The majority of the human trafficking in Thailand feeds into prostitution. The country has struggled with its treatment of women since it became a country in the 1930s. The country did not grant equal rights to women until 1997 and today is still not enforcing these standards of equal rights consistently. Research conducted by the Ministry of Public Health in Thailand explains that approximately 1.5 million female children report cases of abuse annually. This shocking number does not include the vast number of cases left unreported. Further inquiry into these discoveries by the Ministry of Public Health reveals that females under 15 years old made up nearly one half of all reported rape and abuse cases in Thailand.

Sex trafficking and prostitution have always been a part of Thailand’s history, however, the Vietnam War contributed to an explosion of the issue between 1955 and 1975. With an influx of anxious, homesick, and bored soldiers into the country, spilling over from Vietnam, the demand for prostitution skyrocketed, resulting in the growth of the human trafficking industry which still remains today. The influx in human trafficking during this time, combined with a historical view of women as inferior, has led to the cultural acceptance of prostitution throughout most of Thailand. The World Health Organization estimates that Thailand currently has nearly 2 million sex workers.

Deep poverty and desperation of many Thai citizens have contributed to the human trafficking industry and problems that have derived from it. People who do not hold proper immigration documentation or citizenship are the most vulnerable recruits, as they perceive this path as their only opportunity to make money. Recruiters target many impoverished people, telling them they are being led to a job where they will have an opportunity to make money to send to their family. The hill tribe women in Northern Thailand, who lack citizenship papers, often fall into prostitution, as it is the only job they can perform without needing proof of citizenship.

Victims of human trafficking can be forced into prostitution or the sex trade or other forms of difficult labor, often without any pay or any limitation on the amount of hours they must work. Though exact numbers are currently unknown, trafficked children make up a significant part of the labor force in construction work zones or factory sweatshops. Many of these trafficking victims work in the fishing industry and relayed how it was not uncommon for a boat captain to kill any of the fishermen who fell sick or too weak to work under these harsh conditions.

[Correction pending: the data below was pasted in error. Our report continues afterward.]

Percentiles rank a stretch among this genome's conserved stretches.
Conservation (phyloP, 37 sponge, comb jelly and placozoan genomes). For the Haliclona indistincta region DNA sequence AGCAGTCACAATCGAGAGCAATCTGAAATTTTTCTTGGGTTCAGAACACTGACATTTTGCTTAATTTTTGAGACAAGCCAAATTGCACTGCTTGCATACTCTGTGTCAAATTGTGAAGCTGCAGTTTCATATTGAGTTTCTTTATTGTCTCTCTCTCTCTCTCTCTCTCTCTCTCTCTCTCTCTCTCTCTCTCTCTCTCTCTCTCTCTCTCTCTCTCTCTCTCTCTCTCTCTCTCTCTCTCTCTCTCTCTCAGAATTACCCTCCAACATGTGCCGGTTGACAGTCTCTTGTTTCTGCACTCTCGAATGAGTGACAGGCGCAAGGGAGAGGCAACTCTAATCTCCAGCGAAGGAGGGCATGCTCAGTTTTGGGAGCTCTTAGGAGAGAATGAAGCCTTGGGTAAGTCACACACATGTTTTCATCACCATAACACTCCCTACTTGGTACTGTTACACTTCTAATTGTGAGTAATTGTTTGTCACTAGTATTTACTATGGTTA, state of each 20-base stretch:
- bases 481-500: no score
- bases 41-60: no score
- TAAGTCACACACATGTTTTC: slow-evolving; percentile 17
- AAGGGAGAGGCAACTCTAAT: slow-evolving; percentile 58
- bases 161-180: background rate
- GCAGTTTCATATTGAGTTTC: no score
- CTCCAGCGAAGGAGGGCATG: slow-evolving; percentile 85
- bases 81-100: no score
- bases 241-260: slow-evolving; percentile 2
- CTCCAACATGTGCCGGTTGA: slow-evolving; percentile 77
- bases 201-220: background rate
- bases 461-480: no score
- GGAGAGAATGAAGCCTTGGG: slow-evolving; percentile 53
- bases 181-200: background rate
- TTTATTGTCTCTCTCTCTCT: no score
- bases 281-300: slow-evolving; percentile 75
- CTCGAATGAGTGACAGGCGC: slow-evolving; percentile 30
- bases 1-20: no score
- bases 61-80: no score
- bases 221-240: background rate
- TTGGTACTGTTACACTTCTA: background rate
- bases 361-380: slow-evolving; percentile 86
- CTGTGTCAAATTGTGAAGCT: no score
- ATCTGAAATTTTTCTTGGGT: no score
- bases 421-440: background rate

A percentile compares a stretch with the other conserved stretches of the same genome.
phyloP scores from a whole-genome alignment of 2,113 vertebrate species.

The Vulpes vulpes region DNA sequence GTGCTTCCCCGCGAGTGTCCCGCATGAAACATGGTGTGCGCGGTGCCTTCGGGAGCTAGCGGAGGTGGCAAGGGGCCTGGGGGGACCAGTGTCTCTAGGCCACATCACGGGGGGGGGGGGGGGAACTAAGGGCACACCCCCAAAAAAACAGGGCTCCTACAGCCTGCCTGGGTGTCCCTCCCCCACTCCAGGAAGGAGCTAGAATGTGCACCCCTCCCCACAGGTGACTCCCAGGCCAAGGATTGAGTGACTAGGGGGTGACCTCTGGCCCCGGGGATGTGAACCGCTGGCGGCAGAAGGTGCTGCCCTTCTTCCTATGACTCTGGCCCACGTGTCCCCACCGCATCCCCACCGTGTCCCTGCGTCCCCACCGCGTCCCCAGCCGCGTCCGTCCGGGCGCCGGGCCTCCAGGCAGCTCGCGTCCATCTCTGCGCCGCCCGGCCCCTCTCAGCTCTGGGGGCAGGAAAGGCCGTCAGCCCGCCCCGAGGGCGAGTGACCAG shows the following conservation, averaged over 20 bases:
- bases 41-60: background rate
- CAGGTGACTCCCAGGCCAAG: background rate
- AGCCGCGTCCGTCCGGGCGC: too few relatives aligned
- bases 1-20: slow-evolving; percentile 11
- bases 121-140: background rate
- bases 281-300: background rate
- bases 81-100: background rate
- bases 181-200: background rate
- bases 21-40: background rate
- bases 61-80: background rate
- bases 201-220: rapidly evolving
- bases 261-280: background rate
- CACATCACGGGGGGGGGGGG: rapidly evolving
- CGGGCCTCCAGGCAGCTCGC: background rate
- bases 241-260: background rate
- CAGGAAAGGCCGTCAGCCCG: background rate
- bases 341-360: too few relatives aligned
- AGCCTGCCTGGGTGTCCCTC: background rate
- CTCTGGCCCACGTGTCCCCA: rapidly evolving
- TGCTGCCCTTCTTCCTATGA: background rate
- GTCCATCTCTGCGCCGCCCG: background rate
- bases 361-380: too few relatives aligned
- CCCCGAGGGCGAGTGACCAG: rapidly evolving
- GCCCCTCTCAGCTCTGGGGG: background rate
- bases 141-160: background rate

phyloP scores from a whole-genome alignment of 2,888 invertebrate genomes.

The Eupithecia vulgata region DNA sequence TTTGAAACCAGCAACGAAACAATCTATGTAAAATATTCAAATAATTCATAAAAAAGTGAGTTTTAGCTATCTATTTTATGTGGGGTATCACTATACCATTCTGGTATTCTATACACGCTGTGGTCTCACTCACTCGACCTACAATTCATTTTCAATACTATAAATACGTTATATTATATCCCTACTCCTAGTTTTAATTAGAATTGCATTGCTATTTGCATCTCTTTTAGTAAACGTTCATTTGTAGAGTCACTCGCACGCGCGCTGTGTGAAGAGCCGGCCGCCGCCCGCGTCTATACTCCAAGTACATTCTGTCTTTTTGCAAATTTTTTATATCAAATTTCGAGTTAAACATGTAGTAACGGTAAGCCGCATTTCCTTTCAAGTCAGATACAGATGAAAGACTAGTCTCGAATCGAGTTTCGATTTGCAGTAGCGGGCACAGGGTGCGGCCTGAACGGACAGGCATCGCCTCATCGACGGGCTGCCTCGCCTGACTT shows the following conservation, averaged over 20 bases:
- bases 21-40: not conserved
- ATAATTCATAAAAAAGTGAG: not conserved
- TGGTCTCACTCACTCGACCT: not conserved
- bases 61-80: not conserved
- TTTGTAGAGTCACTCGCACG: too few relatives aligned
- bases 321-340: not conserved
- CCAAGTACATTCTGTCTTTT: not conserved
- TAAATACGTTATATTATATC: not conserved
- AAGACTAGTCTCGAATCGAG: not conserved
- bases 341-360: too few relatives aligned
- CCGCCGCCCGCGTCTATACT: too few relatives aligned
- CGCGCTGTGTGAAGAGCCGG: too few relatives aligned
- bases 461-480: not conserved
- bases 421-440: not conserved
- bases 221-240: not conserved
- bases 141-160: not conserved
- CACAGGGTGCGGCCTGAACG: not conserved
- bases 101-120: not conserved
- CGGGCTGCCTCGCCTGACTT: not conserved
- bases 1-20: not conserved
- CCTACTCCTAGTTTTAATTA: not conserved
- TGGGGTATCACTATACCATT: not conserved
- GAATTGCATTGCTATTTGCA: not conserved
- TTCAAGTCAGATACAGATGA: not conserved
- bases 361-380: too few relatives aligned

Some critics have called for the legalization of prostitution in Thailand as a method of curbing the trafficking problem. This could lead to better legal protection for prostitutes and would put many traffickers out of business. Additionally, if the industry were legal the government could tax it, making a profit of it and discouraging people from prostitution, as it would be more expensive to cover the tax. However, Thailand would be taking a step backwards in their push to end trafficking and prostitution. While it may sound economically beneficial to legalize prostitution, one must not forget the basic violation of human rights that prostitution, forced labor, and the slave trade infringes on its victims.

– Allison Meade

Sources: State Department, Human Rights Watch, Human Trafficking
Photo: Sabre


“After 3 nights we were told that one of us would be executed. We had to draw straws to decide who would be killed. If the police had come one hour later we would have been killed already.” –An escaped slave

The London-based non-profit organization Environmental Justice Fund (EJF) recently released a report on the state of human trafficking in Thailand, called ‘Sold to the Sea.’ In it, former fishing boat slaves provide accounts of torture and “casual homicide” committed by captains and crews onboard numerous fishing vessels. The results of their 2009 survey were very clear: Thailand’s fishing industry is one of the worst examples of modern slavery.